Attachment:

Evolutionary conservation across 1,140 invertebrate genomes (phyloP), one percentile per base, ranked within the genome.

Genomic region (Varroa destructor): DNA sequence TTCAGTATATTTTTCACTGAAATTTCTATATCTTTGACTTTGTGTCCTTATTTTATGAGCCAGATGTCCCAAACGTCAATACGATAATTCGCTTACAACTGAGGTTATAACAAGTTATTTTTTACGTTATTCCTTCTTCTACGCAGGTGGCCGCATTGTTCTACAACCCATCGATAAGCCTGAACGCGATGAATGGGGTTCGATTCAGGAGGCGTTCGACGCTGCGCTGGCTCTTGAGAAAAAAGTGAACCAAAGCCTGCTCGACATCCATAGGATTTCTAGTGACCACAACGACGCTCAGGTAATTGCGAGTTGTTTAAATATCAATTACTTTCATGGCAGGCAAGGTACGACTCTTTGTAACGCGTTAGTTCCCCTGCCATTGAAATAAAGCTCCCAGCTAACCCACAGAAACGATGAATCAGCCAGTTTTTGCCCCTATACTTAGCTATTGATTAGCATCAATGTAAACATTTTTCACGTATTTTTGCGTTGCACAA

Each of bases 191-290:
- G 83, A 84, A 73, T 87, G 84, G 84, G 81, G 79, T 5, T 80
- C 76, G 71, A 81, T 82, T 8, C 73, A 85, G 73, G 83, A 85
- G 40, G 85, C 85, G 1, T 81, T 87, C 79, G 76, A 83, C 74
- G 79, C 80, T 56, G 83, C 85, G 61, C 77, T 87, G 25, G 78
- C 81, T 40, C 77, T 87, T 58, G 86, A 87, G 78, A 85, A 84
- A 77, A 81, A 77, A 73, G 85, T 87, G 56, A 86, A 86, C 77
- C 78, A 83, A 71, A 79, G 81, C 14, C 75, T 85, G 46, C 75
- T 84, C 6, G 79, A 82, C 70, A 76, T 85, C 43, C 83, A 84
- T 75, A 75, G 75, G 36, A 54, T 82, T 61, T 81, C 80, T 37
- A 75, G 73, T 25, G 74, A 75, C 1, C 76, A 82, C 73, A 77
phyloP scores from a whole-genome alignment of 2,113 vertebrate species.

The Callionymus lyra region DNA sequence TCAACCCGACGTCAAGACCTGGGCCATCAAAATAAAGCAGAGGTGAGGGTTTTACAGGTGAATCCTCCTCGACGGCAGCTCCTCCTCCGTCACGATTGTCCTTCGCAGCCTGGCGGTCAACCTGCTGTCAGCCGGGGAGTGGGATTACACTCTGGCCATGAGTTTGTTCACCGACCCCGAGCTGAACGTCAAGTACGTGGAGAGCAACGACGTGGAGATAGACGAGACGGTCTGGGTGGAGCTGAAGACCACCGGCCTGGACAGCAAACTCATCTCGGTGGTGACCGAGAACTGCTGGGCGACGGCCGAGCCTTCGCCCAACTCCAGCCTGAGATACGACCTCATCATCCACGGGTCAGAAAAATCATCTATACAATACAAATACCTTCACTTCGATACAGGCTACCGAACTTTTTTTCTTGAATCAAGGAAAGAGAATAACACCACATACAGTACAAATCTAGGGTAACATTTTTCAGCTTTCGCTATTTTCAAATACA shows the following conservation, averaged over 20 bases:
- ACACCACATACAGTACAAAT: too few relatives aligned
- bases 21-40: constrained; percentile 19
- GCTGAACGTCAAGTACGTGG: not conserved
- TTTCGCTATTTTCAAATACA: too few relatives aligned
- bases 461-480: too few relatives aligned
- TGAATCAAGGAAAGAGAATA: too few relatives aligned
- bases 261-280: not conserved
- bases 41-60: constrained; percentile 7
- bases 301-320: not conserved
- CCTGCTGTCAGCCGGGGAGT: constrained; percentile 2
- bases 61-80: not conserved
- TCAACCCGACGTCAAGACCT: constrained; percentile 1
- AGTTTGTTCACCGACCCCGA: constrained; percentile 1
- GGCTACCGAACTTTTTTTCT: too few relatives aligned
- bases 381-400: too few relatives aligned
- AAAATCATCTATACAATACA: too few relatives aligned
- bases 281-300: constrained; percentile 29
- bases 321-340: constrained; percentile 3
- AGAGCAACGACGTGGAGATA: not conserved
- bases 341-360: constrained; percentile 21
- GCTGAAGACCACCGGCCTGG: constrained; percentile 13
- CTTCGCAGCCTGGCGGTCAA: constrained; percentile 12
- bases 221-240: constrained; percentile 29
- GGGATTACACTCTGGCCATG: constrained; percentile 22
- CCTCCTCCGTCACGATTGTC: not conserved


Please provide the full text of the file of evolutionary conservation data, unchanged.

Evolutionary conservation across 1,140 invertebrate genomes (phyloP), one percentile per base, ranked within the genome.

Genomic region (Varroa destructor): DNA sequence TTCAGTATATTTTTCACTGAAATTTCTATATCTTTGACTTTGTGTCCTTATTTTATGAGCCAGATGTCCCAAACGTCAATACGATAATTCGCTTACAACTGAGGTTATAACAAGTTATTTTTTACGTTATTCCTTCTTCTACGCAGGTGGCCGCATTGTTCTACAACCCATCGATAAGCCTGAACGCGATGAATGGGGTTCGATTCAGGAGGCGTTCGACGCTGCGCTGGCTCTTGAGAAAAAAGTGAACCAAAGCCTGCTCGACATCCATAGGATTTCTAGTGACCACAACGACGCTCAGGTAATTGCGAGTTGTTTAAATATCAATTACTTTCATGGCAGGCAAGGTACGACTCTTTGTAACGCGTTAGTTCCCCTGCCATTGAAATAAAGCTCCCAGCTAACCCACAGAAACGATGAATCAGCCAGTTTTTGCCCCTATACTTAGCTATTGATTAGCATCAATGTAAACATTTTTCACGTATTTTTGCGTTGCACAA

Each of bases 191-290:
- G 83, A 84, A 73, T 87, G 84, G 84, G 81, G 79, T 5, T 80
- C 76, G 71, A 81, T 82, T 8, C 73, A 85, G 73, G 83, A 85
- G 40, G 85, C 85, G 1, T 81, T 87, C 79, G 76, A 83, C 74
- G 79, C 80, T 56, G 83, C 85, G 61, C 77, T 87, G 25, G 78
- C 81, T 40, C 77, T 87, T 58, G 86, A 87, G 78, A 85, A 84
- A 77, A 81, A 77, A 73, G 85, T 87, G 56, A 86, A 86, C 77
- C 78, A 83, A 71, A 79, G 81, C 14, C 75, T 85, G 46, C 75
- T 84, C 6, G 79, A 82, C 70, A 76, T 85, C 43, C 83, A 84
- T 75, A 75, G 75, G 36, A 54, T 82, T 61, T 81, C 80, T 37
- A 75, G 73, T 25, G 74, A 75, C 1, C 76, A 82, C 73, A 77
phyloP scores from a whole-genome alignment of 2,113 vertebrate species.

The Callionymus lyra region DNA sequence TCAACCCGACGTCAAGACCTGGGCCATCAAAATAAAGCAGAGGTGAGGGTTTTACAGGTGAATCCTCCTCGACGGCAGCTCCTCCTCCGTCACGATTGTCCTTCGCAGCCTGGCGGTCAACCTGCTGTCAGCCGGGGAGTGGGATTACACTCTGGCCATGAGTTTGTTCACCGACCCCGAGCTGAACGTCAAGTACGTGGAGAGCAACGACGTGGAGATAGACGAGACGGTCTGGGTGGAGCTGAAGACCACCGGCCTGGACAGCAAACTCATCTCGGTGGTGACCGAGAACTGCTGGGCGACGGCCGAGCCTTCGCCCAACTCCAGCCTGAGATACGACCTCATCATCCACGGGTCAGAAAAATCATCTATACAATACAAATACCTTCACTTCGATACAGGCTACCGAACTTTTTTTCTTGAATCAAGGAAAGAGAATAACACCACATACAGTACAAATCTAGGGTAACATTTTTCAGCTTTCGCTATTTTCAAATACA shows the following conservation, averaged over 20 bases:
- ACACCACATACAGTACAAAT: too few relatives aligned
- bases 21-40: constrained; percentile 19
- GCTGAACGTCAAGTACGTGG: not conserved
- TTTCGCTATTTTCAAATACA: too few relatives aligned
- bases 461-480: too few relatives aligned
- TGAATCAAGGAAAGAGAATA: too few relatives aligned
- bases 261-280: not conserved
- bases 41-60: constrained; percentile 7
- bases 301-320: not conserved
- CCTGCTGTCAGCCGGGGAGT: constrained; percentile 2
- bases 61-80: not conserved
- TCAACCCGACGTCAAGACCT: constrained; percentile 1
- AGTTTGTTCACCGACCCCGA: constrained; percentile 1
- GGCTACCGAACTTTTTTTCT: too few relatives aligned
- bases 381-400: too few relatives aligned
- AAAATCATCTATACAATACA: too few relatives aligned
- bases 281-300: constrained; percentile 29
- bases 321-340: constrained; percentile 3
- AGAGCAACGACGTGGAGATA: not conserved
- bases 341-360: constrained; percentile 21
- GCTGAAGACCACCGGCCTGG: constrained; percentile 13
- CTTCGCAGCCTGGCGGTCAA: constrained; percentile 12
- bases 221-240: constrained; percentile 29
- GGGATTACACTCTGGCCATG: constrained; percentile 22
- CCTCCTCCGTCACGATTGTC: not conserved